Focused on an undercover cop, Shen, who attempts to infiltrate the Triads, the combat system was praised as one of the best for its focus on fighting without weapons. Story-wise, you played through Shen's decisions to balance the sheer violence (and stress) of trying to prove himself to the Triads while trying to maintain his mission as a cop.
My only criticism really is that while the world of Hong Kong looked really cool, its interactivity was quite light meaning after a few laps of the city, there's nothing much else to see.
Most of us play video games to wind down and escape real life for a bit of time and while big action games certainly do that, they can still be a bit stressful. Journey, a PS4 exclusive, did no such thing. Playing as an unnamed robed figure, you hover through the desert with no real aim in mind. Figure out some puzzles, meet voiceless, anonymous companions, glide towards the distant mountains and just take in the aesthetic surroundings.
It's the game equivalent of the lo-fi chill beats playlist and the world is still very grateful for it.
Assassin's Creed III
If you've been with the Assassin's Creed franchise since the start, you'll know Assassin's Creed III marked a big change for the franchise. We'd had years of dreamboat Ezio Auditore gallivanting Italy's cities but 2012 heralded in a new assassin for us to champion — Ratonhnhaké:ton, also known as Connor Kenway.
With the game came new features, like animal hunting, as well as a first step out of Europe and into Colonial America. It changed the humble stealth action series into something more closely resembling the detailed RPG features we see in the later games like Origins and Odyssey. As a greater part of the series, it probably won't be anyone's favourite but it was still one of the best titles of the year.
A lot of critically acclaimed games are also quite self-serious but Trials Evolution is one of those exceptions. It's a physics-based racing game, which already means a tonne of fun, but it was also jam-packed with a bunch of hidden clues leading fans on a chase to solve the riddle.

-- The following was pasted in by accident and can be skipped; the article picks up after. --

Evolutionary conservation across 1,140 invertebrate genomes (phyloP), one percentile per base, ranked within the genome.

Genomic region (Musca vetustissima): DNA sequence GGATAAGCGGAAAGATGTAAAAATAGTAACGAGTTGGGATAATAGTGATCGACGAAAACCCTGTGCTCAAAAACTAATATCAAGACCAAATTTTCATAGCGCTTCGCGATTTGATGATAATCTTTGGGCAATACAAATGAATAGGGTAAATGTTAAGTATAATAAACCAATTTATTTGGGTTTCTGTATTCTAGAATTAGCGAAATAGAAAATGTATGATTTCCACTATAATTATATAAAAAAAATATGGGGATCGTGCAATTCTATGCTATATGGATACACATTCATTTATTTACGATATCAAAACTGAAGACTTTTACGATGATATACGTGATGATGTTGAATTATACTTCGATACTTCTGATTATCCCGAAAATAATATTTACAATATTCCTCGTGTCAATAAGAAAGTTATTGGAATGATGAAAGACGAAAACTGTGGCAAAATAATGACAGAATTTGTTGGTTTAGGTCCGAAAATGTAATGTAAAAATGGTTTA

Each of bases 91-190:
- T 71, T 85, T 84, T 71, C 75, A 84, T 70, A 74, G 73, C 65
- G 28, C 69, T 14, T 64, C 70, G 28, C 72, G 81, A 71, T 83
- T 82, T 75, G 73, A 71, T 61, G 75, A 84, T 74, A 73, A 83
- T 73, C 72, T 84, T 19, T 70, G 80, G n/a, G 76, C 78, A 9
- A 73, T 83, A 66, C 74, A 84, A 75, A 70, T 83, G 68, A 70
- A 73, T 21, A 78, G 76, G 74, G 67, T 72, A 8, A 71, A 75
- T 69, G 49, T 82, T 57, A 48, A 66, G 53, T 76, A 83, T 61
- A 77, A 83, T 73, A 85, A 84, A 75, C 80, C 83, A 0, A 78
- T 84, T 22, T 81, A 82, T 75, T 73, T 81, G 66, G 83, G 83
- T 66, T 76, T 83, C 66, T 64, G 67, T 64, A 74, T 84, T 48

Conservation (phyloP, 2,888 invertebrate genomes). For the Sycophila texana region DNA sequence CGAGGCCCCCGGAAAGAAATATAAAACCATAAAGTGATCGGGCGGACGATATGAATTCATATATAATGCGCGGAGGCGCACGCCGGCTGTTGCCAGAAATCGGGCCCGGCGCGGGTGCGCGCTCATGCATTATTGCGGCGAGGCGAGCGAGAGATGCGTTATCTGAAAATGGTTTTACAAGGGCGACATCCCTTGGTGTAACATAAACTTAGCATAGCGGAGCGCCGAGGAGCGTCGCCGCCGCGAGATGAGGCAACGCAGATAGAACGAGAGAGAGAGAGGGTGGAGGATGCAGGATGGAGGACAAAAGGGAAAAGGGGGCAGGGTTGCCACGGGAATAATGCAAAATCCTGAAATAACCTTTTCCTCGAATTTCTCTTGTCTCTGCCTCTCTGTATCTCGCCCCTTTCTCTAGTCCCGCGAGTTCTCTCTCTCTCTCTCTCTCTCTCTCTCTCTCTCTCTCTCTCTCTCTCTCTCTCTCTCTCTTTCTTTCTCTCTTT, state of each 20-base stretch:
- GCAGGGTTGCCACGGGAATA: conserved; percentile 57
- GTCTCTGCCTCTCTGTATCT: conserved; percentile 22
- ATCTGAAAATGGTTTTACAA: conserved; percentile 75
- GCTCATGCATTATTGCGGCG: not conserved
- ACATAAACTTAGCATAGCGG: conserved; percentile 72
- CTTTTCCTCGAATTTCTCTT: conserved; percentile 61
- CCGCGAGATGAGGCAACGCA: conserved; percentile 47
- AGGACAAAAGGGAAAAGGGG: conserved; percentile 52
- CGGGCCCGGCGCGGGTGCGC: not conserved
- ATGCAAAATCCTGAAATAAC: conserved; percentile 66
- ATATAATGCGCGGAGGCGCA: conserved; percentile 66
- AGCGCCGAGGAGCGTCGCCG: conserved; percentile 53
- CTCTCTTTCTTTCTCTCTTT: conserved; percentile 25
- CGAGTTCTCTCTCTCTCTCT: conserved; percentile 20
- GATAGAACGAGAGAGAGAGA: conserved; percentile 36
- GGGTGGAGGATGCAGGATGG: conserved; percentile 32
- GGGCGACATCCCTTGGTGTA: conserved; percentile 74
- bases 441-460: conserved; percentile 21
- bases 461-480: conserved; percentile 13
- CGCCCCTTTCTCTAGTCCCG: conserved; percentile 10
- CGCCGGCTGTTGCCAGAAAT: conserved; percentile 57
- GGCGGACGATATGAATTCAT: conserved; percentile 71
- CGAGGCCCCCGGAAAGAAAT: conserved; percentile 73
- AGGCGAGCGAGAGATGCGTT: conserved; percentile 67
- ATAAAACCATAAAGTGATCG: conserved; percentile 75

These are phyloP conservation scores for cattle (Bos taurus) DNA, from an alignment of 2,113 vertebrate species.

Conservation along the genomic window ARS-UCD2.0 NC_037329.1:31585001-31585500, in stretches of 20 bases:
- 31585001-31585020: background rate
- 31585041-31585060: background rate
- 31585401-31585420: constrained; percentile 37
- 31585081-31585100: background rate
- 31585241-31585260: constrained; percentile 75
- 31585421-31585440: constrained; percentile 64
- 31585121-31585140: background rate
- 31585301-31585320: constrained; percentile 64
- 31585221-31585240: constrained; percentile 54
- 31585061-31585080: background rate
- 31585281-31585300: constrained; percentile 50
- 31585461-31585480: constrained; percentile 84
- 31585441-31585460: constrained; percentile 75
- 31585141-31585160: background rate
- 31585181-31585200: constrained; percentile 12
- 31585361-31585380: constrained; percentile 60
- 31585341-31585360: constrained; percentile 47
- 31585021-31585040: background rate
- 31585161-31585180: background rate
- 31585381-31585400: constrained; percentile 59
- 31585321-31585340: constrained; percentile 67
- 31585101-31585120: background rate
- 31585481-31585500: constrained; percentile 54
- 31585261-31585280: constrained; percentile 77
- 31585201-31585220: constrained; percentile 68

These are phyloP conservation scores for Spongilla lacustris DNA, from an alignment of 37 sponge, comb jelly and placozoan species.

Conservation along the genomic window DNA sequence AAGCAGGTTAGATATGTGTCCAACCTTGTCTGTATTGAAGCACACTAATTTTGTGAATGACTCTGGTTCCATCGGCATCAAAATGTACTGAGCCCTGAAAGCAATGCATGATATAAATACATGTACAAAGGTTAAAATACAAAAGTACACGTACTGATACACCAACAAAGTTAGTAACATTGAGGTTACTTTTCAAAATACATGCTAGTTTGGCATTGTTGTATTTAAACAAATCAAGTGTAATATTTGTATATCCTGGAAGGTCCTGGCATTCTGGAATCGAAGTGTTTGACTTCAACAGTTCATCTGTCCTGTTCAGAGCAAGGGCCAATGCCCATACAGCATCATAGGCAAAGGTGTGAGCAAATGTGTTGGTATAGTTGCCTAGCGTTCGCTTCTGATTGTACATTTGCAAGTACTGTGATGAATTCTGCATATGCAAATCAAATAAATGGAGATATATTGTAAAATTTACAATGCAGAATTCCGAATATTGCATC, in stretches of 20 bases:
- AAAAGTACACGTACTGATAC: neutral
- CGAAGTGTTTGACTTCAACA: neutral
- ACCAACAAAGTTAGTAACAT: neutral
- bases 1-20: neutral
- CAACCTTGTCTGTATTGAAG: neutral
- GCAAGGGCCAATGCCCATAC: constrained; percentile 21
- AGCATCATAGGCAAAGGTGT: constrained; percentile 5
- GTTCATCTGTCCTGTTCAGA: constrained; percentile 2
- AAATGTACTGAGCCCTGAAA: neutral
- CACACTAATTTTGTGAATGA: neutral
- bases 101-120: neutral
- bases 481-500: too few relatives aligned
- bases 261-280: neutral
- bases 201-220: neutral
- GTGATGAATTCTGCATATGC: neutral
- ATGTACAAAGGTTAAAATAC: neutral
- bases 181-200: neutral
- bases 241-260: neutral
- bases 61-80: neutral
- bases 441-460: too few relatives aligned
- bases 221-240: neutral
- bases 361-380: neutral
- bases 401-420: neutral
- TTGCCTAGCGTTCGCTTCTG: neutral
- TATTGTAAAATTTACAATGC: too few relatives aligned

2012 was filled with fun games but probably none as mindlessly entertaining as this one.
After helping reveal and solve the original Trials Riddle, Brad Hill, AKA Professor FatShady, and an entire community of Trials fans have been hard at work trying to solve another riddle: the Trials Evolution riddle. This is the end result: a story that spans countries, continents and — crucially — time. Prepare to be amazed.
The list could not be complete with a Borderlands 2 appearance. While the first game was well-received and garnered a big fanbase, it was the sequel that made the series special. An FPS RPG with cartoonish graphics, heaps of guns, a class system all while still being funny was enough to get most on board.
The one criticism many had was that it was too hard sometimes. But like a lot of the titles on this list, its storytelling was interesting enough for players to forgive it.
Max Payne 3
Max Payne 3 left 10 years between beers (and bullet times) but its release in 2012 was very welcome. Following the events of 2003's Max Payne 2, the third title sees the former detective in Brazil completing a number of jobs and dealing with a modest amount of violence and betrayal.
While some noted the new entry didn't quite have the same tone as the noir-ish originals, MP3 brought back one of the world's most favourite sad bois in style. Sadly, it was forgotten pretty quickly after the next generation of consoles came through so if you've missed playing this gritty game, give it a twirl when it's next on sale for PC (or Xbox 360 or PS3 if you still own one).
Honourable mentions: Because you can't fit everything in a 10-game list, some other standouts that just missed out include Mass Effect 3, Halo 4, Diablo 3, Fez and Dear Esther.